Negative energy balance in small ruminants
All ruminants will experience a state of negative energy balance (NEB) during their lifetime. While most research in this area has focused on dairy cows, and the effect of NEB on milk production and subsequent health, sheep and goats actually face the biggest consequence of NEB. Negative energy balance occurs in sheep and goats prior to giving birth, during the last weeks of gestation and is referred to as pregnancy toxemia. Pregnancy toxemia is primarily caused by low blood glucose levels and affects ~20% of pregnant ewes/does. This condition is exacerbated in pregnancies with multiple fetuses. Goats and sheep are at the greatest risk for pregnancy toxemia in the last 4 weeks of gestation, as metabolic demands rise dramatically (by ~23, 35, and 40% for single births, twins and triplets, respectively) and rumen capacity is decreased due to fetal growth and size at this stage. Nutrition management is crucial in these weeks as a diet of insufficient energy density can increase the risk and severity of pregnancy toxemia. Clinical symptoms of pregnancy toxemia include decreased feed intake and activity, muscle tremors, aimless walking and grinding of teeth. If left untreated, these symptoms will often progress and result in loss of coordination and muscular function, blindness, and even death in 80% of cases. If the doe or ewe, make it to parturition the threat does not end there. Sheep and goats can also experience negative energy balance and ketosis following the onset of lactation, similar to cows, as they cannot consume sufficient dry matter to match the energy being expended into their milk. Therefore, energy supplementation is crucial for these animals both prior to and following parturition to ensure the health, welfare and desired production outcomes of these animals.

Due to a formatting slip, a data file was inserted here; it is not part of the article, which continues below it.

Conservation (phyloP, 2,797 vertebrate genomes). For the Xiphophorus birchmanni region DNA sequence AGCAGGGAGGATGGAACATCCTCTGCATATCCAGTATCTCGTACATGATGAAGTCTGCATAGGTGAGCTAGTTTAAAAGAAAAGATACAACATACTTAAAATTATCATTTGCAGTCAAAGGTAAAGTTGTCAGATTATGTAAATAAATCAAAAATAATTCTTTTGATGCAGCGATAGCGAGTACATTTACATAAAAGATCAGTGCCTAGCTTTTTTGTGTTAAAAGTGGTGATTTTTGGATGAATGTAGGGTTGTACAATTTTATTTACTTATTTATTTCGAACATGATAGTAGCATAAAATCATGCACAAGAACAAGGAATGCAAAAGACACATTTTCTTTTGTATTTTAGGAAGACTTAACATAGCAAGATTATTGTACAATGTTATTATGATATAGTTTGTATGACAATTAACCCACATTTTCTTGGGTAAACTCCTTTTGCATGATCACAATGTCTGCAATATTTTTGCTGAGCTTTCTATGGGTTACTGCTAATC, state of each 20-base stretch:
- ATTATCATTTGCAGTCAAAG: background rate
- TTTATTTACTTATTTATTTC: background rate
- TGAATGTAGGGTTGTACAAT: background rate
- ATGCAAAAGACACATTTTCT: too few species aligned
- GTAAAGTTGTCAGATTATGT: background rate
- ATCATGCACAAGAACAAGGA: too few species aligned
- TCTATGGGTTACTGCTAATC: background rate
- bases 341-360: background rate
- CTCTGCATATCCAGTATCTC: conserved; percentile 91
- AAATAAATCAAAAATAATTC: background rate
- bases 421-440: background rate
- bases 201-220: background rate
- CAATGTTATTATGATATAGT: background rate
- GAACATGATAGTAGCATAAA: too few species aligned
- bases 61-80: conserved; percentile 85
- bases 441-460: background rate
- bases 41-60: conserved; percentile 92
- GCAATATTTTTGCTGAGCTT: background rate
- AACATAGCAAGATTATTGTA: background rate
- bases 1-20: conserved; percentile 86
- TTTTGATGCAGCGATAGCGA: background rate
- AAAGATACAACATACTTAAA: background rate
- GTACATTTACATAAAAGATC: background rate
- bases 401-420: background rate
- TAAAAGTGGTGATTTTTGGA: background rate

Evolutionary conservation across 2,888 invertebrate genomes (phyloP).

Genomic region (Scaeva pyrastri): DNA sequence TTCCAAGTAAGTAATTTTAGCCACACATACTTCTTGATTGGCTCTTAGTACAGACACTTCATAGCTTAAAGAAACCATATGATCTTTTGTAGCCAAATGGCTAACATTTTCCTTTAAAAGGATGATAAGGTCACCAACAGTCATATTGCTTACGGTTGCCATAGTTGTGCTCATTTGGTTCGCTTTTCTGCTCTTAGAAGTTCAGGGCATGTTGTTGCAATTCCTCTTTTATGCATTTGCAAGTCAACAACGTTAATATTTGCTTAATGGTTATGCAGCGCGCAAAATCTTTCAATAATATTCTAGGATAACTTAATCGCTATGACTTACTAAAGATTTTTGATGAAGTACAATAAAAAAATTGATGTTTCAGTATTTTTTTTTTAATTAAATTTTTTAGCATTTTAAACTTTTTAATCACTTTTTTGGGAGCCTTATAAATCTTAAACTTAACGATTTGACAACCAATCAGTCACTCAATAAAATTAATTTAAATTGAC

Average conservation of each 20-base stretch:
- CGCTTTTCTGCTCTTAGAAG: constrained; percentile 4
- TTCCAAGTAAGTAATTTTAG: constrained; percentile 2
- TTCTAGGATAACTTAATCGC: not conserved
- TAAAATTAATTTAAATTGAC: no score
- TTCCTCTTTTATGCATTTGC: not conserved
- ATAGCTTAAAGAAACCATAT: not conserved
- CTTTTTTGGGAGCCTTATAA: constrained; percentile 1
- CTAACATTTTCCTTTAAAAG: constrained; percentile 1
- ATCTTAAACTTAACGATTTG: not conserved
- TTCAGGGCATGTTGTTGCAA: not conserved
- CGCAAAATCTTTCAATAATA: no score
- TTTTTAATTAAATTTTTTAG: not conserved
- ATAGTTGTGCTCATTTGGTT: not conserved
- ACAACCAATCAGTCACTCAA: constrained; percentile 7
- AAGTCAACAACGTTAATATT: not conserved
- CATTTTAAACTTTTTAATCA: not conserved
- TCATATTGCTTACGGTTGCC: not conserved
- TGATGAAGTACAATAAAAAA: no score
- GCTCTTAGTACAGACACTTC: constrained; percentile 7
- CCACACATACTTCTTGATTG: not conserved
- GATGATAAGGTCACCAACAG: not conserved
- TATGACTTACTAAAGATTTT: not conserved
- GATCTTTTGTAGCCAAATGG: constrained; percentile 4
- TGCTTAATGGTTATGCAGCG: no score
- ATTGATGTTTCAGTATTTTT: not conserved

Why supplement sugars to small ruminants?
Considering the fact insufficient energy density is a major concern for sheep and goats, what better way to increase the energy in your ration than by adding a palatable and economical additive like liquid molasses? Not only is liquid molasses palatable, but its sticky texture and high energy density has also been proven to reduce ration sorting, increase DMI and improve rumen function and health. Sugar supplementation also supports microbial growth, particularly for fiber-digesting bacteria, speeding up fiber degradation and allowing for greater DMI and rumination. When energy deficiency is an issue, our first solution is often to increase the proportion of grain in the diet. However, overfeeding grain can increase the risk of the ruminant experiencing subacute ruminal acidosis, where the rumen can become acidic for prolonged periods of time, causing unwanted consequences for the animal. Feeding liquid molasses as opposed to increasing starch, will allow the ruminant to get the energy boost it needs, while maintaining a healthy, stable rumen environment.
What does the research say?